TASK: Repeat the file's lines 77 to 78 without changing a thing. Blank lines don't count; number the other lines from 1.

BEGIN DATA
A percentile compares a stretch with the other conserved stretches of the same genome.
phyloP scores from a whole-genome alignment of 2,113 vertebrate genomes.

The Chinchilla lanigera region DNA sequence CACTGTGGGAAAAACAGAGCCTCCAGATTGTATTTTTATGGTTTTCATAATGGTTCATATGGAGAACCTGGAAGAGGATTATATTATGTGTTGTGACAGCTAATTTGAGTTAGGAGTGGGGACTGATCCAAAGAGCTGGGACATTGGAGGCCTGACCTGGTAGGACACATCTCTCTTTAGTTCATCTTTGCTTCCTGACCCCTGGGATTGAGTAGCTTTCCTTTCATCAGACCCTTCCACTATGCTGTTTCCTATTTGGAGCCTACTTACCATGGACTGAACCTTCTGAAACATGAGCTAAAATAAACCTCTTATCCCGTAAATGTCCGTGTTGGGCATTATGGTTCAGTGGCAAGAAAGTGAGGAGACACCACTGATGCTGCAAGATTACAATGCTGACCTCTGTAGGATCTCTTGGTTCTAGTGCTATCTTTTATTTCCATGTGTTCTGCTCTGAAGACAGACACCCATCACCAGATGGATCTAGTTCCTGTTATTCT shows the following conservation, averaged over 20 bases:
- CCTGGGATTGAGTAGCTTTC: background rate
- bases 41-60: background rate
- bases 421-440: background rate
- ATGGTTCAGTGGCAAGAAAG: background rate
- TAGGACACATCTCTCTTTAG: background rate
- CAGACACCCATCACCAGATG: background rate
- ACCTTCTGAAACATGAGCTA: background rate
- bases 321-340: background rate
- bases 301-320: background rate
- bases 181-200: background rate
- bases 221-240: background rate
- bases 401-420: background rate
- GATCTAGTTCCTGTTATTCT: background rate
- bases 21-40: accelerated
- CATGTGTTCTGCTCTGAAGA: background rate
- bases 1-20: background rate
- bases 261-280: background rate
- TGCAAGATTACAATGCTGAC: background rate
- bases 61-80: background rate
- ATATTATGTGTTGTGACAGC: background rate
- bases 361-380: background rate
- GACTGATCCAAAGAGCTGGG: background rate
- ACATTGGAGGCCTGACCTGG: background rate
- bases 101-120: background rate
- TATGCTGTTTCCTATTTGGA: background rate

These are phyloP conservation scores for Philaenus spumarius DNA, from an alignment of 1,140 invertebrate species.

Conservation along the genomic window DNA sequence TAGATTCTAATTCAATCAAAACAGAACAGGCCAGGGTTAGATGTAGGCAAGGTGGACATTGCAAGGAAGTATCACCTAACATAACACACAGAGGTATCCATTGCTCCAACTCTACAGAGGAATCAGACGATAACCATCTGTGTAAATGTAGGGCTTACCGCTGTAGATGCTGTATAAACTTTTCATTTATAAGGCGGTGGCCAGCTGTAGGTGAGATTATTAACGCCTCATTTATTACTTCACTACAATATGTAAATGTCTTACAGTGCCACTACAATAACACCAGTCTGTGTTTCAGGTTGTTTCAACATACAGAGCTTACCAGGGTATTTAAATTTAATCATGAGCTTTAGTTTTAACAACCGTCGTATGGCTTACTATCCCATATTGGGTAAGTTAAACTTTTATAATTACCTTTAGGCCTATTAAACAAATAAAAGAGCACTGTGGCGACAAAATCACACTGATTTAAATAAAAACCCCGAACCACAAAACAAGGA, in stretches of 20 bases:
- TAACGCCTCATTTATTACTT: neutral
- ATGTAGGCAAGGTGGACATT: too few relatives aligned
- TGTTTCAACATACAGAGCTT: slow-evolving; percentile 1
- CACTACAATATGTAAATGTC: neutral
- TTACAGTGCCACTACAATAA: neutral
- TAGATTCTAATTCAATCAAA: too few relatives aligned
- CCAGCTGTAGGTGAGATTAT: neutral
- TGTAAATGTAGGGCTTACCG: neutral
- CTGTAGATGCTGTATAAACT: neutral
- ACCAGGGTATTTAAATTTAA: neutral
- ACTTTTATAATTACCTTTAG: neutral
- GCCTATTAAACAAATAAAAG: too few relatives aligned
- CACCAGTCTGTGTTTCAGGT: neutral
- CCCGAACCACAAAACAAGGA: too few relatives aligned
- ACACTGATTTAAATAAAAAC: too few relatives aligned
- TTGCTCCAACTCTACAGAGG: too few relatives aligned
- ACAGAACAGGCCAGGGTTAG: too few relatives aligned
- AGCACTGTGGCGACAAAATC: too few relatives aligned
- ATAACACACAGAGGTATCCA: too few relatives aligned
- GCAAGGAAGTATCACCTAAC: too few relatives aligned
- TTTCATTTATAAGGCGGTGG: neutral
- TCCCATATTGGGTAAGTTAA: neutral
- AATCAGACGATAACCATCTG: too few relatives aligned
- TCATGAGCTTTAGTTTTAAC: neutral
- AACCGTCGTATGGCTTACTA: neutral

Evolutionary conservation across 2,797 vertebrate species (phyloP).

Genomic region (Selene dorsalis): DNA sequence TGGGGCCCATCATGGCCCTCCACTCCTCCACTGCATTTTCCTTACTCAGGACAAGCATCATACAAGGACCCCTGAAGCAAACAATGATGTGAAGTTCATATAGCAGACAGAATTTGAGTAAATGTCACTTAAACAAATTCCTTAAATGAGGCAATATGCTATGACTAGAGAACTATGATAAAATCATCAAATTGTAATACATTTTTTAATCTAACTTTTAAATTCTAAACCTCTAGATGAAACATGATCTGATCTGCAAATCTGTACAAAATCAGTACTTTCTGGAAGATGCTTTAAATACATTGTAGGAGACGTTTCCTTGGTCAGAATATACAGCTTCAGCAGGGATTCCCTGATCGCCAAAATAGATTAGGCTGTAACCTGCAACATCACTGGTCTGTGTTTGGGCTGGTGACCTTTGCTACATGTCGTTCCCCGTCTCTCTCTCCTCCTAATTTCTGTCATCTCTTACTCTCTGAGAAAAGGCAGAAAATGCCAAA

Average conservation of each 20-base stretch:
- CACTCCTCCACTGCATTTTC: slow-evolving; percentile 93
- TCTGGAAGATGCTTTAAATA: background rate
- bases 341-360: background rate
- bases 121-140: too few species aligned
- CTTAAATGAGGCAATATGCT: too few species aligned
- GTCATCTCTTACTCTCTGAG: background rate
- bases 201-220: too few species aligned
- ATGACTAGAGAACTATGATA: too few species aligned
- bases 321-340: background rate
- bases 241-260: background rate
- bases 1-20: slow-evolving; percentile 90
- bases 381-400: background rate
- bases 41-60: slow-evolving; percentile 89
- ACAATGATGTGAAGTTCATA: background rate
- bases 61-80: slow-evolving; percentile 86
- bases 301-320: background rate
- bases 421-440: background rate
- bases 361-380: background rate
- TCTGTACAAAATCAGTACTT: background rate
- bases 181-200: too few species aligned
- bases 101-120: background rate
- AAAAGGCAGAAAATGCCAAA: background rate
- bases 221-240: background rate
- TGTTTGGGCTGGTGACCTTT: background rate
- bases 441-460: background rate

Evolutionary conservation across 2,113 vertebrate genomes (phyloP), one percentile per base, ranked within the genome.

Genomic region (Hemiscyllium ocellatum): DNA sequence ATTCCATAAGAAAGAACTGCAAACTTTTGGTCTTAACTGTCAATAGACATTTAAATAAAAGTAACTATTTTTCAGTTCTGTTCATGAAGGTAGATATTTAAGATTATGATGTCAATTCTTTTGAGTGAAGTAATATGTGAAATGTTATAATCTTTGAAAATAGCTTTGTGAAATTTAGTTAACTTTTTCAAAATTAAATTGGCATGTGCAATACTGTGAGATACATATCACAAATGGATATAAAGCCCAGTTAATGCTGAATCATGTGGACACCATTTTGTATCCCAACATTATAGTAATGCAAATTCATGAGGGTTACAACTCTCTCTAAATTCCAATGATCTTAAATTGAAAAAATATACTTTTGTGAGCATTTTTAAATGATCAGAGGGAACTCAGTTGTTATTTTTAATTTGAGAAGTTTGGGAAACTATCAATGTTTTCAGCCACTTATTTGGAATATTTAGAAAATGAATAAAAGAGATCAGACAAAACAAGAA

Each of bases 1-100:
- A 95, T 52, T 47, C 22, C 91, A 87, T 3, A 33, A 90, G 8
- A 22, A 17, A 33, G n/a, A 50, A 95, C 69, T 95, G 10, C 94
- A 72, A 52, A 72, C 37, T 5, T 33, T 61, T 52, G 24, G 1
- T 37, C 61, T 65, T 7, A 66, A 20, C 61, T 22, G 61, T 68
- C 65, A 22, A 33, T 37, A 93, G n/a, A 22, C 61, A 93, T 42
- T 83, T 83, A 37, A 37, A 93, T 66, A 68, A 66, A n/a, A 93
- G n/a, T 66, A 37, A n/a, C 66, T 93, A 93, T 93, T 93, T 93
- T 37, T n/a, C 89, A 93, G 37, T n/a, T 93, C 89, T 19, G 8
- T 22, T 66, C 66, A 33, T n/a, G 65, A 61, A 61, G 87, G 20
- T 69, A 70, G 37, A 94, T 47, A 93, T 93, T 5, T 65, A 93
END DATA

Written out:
- TCTGTACAAAATCAGTACTT: background rate
- bases 181-200: too few species aligned